What Does No-Deal Brexit Really Mean for Businesses?

Posted by: on Dec 14, 2018 | No Comments


Brexit, a termed coined to denote the exit of Britain from the European Union, is scheduled for March 29, 2019. The decision to leave the EU was made with the meagre majority of merely 51.9% voting in favor of this move. And now, thanks to the clash of egos, there’s a high probability of UK exiting without a deal with the EU.

The prospects of no-deal Brexit already spell significant uncertainty. Leading economists have stressed the ill-effects of uncertainty for businesses and the importance of stability in encouraging investment and spending. But uncertainty is not the only factor that UK businesses should be worried about. Theresa May’s Brexit negotiations have done some long-lasting damage to UK’s relations with its closest neighbors.

No-Deal Brexit Implications for UK Businesses

Right now, Britain is part of the EU, which acts as a unified market. This means there is free movement of goods, capital and people. This free access will be replaced with regulations, licenses, checks, tariffs and other requirements for businesses with cross-border operations or customers.

Let’s have a look at the implications of a no-deal Brexit and how it can be rather menacing for UK businesses.

End of Free Trade

At present, there’s seamless trade between Britain and the other countries that are part of the EU. There are no tariffs, no regulations and no checks at the borders. So, UK businesses can purchase raw materials and components from suppliers anywhere in the EU without any restrictions. This will no longer be the case after March 2019. UK manufacturers may need to pay duties on supplies from other countries, resulting in an increase in their operating costs. Moreover, checks at the borders and the fulfilment of import formalities will cause delays. Businesses will need to consider the cost implications of this too.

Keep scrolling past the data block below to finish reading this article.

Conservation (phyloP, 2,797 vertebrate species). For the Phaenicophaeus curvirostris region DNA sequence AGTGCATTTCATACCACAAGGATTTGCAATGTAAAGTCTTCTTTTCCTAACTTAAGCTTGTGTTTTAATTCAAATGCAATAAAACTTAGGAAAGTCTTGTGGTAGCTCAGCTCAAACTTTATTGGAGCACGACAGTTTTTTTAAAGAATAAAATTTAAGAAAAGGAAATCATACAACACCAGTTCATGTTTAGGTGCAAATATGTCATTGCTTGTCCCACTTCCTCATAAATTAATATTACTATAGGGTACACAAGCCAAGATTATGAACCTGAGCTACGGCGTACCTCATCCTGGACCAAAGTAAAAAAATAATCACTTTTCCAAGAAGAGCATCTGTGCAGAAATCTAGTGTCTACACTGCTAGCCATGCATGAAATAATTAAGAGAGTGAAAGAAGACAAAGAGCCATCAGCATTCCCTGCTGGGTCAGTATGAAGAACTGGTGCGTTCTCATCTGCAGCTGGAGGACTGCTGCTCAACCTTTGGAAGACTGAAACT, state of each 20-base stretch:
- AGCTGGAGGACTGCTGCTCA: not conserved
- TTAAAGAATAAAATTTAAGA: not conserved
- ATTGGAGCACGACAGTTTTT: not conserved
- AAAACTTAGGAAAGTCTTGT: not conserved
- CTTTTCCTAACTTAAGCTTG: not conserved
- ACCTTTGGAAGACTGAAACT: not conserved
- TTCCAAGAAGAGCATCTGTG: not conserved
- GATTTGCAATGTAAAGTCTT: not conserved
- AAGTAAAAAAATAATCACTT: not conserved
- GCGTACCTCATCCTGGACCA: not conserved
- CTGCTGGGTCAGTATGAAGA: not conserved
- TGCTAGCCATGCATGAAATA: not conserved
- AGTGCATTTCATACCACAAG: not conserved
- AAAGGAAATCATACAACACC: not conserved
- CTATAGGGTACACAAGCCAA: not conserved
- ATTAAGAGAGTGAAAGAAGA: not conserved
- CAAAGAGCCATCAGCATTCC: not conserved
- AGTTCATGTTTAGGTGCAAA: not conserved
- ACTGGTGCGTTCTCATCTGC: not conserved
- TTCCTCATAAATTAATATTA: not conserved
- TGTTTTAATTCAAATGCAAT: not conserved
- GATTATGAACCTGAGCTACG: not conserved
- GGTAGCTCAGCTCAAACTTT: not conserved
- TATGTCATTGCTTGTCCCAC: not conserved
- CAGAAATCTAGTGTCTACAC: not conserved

Let’s assume that eventually Britain succeeds in signing free trade deals with the EU. That still doesn’t solve it. As Foreign Policy Magazine points out, these free trade agreements “would not cover services, which constitute approximately 45 percent of British exports, and would be hit hard by the loss of access to the EU market.”

As a nation, Britain will need to invest in infrastructure. Ports and airports will need huge storage facilities and manpower to safely accommodate goods that are waiting for customs checks. So, either the UK will need to increase taxes to build these facilities and employ enough personnel or risk trade delays and disruption. Neither of these scenarios are favorable for business.

Transfer Costs

Following Brexit, GBP/EUR transactions will become slower and more expensive. So, goods sold and services provided by UK businesses will become more expensive for the rest of the EU. Cross-border transactions using debit and credit cards will also begin attracting surcharges. This means that all UK businesses that sell their products online will be impacted.

Financial Markets

Apart from an increase in funds transfer costs, UK-based financial firms will no longer be able to sell their services across the EU. This would hit the financial markets. According to estimates published by the Bank of England, ~£29 trillion worth of derivatives contracts (including futures, options and swaps) will be adversely impacted by a no-deal Brexit.

Regulatory Hurdles

All contracts that are currently valid will need to be revised after Brexit. New procedures will need to be set up for settling cross-border disputes.

Currently UK businesses enjoy unitary compliance. Despite having gone through the effort of compliance with EU regulations, companies will also need to comply with Britain’s regulations to service domestic customers. The cost of protection of Intellectual Property rights will also increase following Brexit.

End to Free Movement of People

Britain wanted to prevent “outsiders” from residing in their country. Brexit will make it more challenging for businesses to access the right talent pool. Immigration rules and the requirement of work permits will make it more expensive to hire people from outside the UK.


With this multidimensional increase in costs, businesses will either need to raise prices or curtain expenses, maybe via salary and wage cuts. With inflation and lower wages, consumption is hit. A decline in consumption results in lower investment.

The British Pound is already suffering a thrashing. Post Brexit, a slowdown in the UK economy is an undeniable threat.

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